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Cruz Victorious: Court Declares Campaign Loan Repayment Rule Unconstitutional

June 7, 2021 by Dan McCue
Cruz Victorious: Court Declares Campaign Loan Repayment Rule Unconstitutional
Sen. Ted Cruz, R-Texas, listens during a Senate Judiciary Committee hearing on voting rights, on Capitol Hill in Washington. (Evelyn Hockstein/Pool via AP, File)

WASHINGTON – A federal court in Washington struck down a provision of the Bipartisan Campaign Reform Act last week, declaring it unconstitutional after Sen. Ted Cruz complained it barred him from repaying the $260,000 he lent himself during his 2018 campaign.

The ruling is a victory for the Republican from Texas, and his campaign committee, Ted Cruz for Senate, but election watchers said the longer term victors are likely to be wealthier candidates who self-fund their campaigns.

A three-judge panel found that by setting a loan repayment limit, Section 304 of the Bipartisan Campaign Reform Act unconstitutionally restricts free speech by imposing a constraint on the repayment options available to candidates who choose to make personal loans to their campaigns.

The section prohibits federal candidates who made personal campaign loans before the election from using more than $250,000 in post-election contributions to repay them.

As for the FEC, the court found it “failed to demonstrate that the loan-repayment limit serves an interest in preventing quid pro quo corruption, or that the limit is sufficiently tailored to serve this purpose, the loan repayment limit runs afoul of the First Amendment.”

A spokesman for Cruz said of the ruling, “Today’s unanimous decision was a resounding victory for the First Amendment and free speech.  The existing FEC rules benefited incumbent politicians and the super wealthy and they made it harder for challengers to run, and the court rightly struck them down as unconstitutional.”

The case arose from Cruz’s 2018 run for Senate. 

According to the complaint he filed against the FEC on April 1, 2019,  Cruz extended two loans totaling $260,000 of his own money to his campaign just before the 2018 election.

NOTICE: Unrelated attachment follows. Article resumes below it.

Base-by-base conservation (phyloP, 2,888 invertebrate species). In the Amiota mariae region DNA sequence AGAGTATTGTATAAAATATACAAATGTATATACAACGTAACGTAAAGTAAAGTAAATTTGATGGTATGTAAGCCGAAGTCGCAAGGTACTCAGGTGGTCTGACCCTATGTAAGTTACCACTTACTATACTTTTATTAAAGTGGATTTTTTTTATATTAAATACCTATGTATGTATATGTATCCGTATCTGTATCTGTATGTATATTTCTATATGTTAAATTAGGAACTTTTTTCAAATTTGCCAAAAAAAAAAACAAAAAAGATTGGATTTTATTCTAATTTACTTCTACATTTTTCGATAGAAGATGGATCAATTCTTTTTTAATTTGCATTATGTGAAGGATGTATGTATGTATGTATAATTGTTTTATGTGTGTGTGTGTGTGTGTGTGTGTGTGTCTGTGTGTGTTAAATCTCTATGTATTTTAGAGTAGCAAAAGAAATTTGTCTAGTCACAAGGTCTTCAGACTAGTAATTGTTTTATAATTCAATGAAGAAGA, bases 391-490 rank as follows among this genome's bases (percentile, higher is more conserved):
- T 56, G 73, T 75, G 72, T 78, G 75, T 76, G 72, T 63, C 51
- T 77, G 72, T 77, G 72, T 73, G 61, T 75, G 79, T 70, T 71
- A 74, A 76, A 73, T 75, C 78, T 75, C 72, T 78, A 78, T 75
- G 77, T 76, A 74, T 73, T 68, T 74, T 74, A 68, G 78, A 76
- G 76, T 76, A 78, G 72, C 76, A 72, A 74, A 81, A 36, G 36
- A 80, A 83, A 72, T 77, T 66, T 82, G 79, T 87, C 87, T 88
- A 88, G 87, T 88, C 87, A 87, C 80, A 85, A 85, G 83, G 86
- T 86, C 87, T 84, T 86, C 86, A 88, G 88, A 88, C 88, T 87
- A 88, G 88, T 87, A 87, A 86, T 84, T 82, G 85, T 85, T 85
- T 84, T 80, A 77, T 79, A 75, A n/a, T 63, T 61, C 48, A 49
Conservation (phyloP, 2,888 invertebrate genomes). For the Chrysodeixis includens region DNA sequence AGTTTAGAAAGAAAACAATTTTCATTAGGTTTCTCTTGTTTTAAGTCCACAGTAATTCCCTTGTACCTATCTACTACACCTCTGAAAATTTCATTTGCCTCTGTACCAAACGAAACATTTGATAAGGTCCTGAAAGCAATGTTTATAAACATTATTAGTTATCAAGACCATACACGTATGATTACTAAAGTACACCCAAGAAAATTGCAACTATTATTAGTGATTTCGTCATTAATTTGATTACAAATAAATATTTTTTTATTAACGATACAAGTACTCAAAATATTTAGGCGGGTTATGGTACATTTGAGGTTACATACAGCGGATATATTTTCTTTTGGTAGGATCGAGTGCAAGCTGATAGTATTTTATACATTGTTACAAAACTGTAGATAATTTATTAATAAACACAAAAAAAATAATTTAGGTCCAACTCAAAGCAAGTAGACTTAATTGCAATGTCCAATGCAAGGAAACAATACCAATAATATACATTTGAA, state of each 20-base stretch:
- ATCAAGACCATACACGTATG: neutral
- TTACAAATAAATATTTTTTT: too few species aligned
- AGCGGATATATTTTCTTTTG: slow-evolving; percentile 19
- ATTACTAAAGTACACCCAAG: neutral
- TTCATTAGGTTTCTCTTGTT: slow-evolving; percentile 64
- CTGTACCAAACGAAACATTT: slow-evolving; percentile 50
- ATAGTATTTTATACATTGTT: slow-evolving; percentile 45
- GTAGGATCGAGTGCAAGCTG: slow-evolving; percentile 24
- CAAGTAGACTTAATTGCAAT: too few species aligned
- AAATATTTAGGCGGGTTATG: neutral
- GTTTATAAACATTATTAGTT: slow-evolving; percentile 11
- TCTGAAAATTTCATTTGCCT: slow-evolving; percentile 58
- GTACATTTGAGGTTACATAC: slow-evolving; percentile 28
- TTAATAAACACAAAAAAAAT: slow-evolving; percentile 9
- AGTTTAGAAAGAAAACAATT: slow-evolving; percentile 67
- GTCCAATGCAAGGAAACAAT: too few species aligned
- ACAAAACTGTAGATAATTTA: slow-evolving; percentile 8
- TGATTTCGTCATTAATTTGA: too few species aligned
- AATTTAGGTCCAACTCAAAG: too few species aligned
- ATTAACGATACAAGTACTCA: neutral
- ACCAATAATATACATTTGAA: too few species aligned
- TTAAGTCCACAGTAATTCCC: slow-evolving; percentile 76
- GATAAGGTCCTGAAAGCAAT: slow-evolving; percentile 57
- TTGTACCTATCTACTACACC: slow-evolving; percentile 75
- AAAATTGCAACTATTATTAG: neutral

Of the $260,000, $5,000 originated from Cruz’s personal bank accounts and $255,000 originated from a margin loan secured with Cruz’s personal assets. 

After the election, Cruz had  $406,194 left, money he used to start paying off campaign debts. In late November 2018  — following the 20-day deadline for repaying any personal loans in excess of the $250,000 limit under the 2002 law — the Cruz committee made four repayments to Cruz himself ranging from $25,000 to $100,000.

The committee has not to date repaid any portion of Cruz’s $5,000 personal loan.

After the FEC intervened, it argued in court that Congress could impose the limit to stop the risk and appearance of corruption when elected officeholders solicit contributions that will be used to repay their personal loans.

Cruz and his campaign committee contended that the loan-repayment limit unconstitutionally infringes on the First Amendment rights of the senator, his campaign, and any individuals who might seek to make post-election contributions.

On review, the judges found that post-election contributions are subject to the same base limits as those made before an election. 

They then held that when layered upon the base limits, the loan-repayment limit places an additional restriction on pre-election expenditures and post-election contributions, which intrudes on fundamental rights of speech and association without serving a substantial government interest. 

“When it comes to campaign finance regulation, the foxes are effectively in charge of the political henhouse, because elected officials set the rules for future elections,” wrote U.S. Circuit Judge Neomi Rao, who sat on the panel by designation.

“The Constitution, however, does not leave our liberties to the foxes. Laws regulating political speech implicate First Amendment rights essential to a free democracy, and courts have an independent duty to scrutinize the government’s interest as well as the means chosen to realize it,” she continued. 

“To protect the political responsiveness at the heart of the democratic process, Congress may regulate political speech only to prevent the specific problem of quid pro quo corruption,” Rao said. “The loan-repayment limit does not serve that interest, and the government’s arguments to the contrary boil down to hypothetical concerns about influence and access to incumbents. Such justifications are not sufficient under the First Amendment to uphold a statute that burdens political speech.”

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